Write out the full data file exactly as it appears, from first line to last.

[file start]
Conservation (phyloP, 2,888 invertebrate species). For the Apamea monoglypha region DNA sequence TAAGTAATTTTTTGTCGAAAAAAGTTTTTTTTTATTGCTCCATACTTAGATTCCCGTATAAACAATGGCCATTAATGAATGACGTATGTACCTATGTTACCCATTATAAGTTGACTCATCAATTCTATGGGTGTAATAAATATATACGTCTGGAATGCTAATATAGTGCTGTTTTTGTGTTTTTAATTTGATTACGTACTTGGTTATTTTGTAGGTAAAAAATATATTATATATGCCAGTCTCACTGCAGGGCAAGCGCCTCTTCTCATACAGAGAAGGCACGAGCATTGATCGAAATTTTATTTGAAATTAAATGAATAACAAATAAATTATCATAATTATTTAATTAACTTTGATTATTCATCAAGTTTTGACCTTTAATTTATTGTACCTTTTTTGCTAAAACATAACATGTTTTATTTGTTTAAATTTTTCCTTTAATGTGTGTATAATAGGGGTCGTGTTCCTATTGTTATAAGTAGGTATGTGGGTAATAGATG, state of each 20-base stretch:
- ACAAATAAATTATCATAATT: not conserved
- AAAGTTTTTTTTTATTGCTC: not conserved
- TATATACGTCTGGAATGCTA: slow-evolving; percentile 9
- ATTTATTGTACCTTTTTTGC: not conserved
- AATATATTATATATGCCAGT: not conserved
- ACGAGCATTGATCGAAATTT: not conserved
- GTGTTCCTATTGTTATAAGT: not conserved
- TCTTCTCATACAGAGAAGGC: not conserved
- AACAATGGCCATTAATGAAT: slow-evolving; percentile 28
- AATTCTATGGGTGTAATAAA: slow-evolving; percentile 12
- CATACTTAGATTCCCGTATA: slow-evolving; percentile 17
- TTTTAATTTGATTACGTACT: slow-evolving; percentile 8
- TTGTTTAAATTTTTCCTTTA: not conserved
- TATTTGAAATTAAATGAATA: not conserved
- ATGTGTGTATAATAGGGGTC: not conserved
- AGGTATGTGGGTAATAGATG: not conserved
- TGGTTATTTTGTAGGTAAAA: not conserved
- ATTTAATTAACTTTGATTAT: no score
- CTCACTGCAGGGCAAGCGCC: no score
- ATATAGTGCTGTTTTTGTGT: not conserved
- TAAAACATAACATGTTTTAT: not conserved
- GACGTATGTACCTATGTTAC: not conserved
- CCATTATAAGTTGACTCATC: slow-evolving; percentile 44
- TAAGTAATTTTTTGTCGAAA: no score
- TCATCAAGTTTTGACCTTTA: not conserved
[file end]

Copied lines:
Conservation (phyloP, 2,888 invertebrate species). For the Apamea monoglypha region DNA sequence TAAGTAATTTTTTGTCGAAAAAAGTTTTTTTTTATTGCTCCATACTTAGATTCCCGTATAAACAATGGCCATTAATGAATGACGTATGTACCTATGTTACCCATTATAAGTTGACTCATCAATTCTATGGGTGTAATAAATATATACGTCTGGAATGCTAATATAGTGCTGTTTTTGTGTTTTTAATTTGATTACGTACTTGGTTATTTTGTAGGTAAAAAATATATTATATATGCCAGTCTCACTGCAGGGCAAGCGCCTCTTCTCATACAGAGAAGGCACGAGCATTGATCGAAATTTTATTTGAAATTAAATGAATAACAAATAAATTATCATAATTATTTAATTAACTTTGATTATTCATCAAGTTTTGACCTTTAATTTATTGTACCTTTTTTGCTAAAACATAACATGTTTTATTTGTTTAAATTTTTCCTTTAATGTGTGTATAATAGGGGTCGTGTTCCTATTGTTATAAGTAGGTATGTGGGTAATAGATG, state of each 20-base stretch:
- ACAAATAAATTATCATAATT: not conserved
- AAAGTTTTTTTTTATTGCTC: not conserved
- TATATACGTCTGGAATGCTA: slow-evolving; percentile 9
- ATTTATTGTACCTTTTTTGC: not conserved
- AATATATTATATATGCCAGT: not conserved
- ACGAGCATTGATCGAAATTT: not conserved
- GTGTTCCTATTGTTATAAGT: not conserved
- TCTTCTCATACAGAGAAGGC: not conserved
- AACAATGGCCATTAATGAAT: slow-evolving; percentile 28
- AATTCTATGGGTGTAATAAA: slow-evolving; percentile 12
- CATACTTAGATTCCCGTATA: slow-evolving; percentile 17
- TTTTAATTTGATTACGTACT: slow-evolving; percentile 8
- TTGTTTAAATTTTTCCTTTA: not conserved
- TATTTGAAATTAAATGAATA: not conserved
- ATGTGTGTATAATAGGGGTC: not conserved
- AGGTATGTGGGTAATAGATG: not conserved
- TGGTTATTTTGTAGGTAAAA: not conserved
- ATTTAATTAACTTTGATTAT: no score
- CTCACTGCAGGGCAAGCGCC: no score
- ATATAGTGCTGTTTTTGTGT: not conserved
- TAAAACATAACATGTTTTAT: not conserved
- GACGTATGTACCTATGTTAC: not conserved
- CCATTATAAGTTGACTCATC: slow-evolving; percentile 44
- TAAGTAATTTTTTGTCGAAA: no score
- TCATCAAGTTTTGACCTTTA: not conserved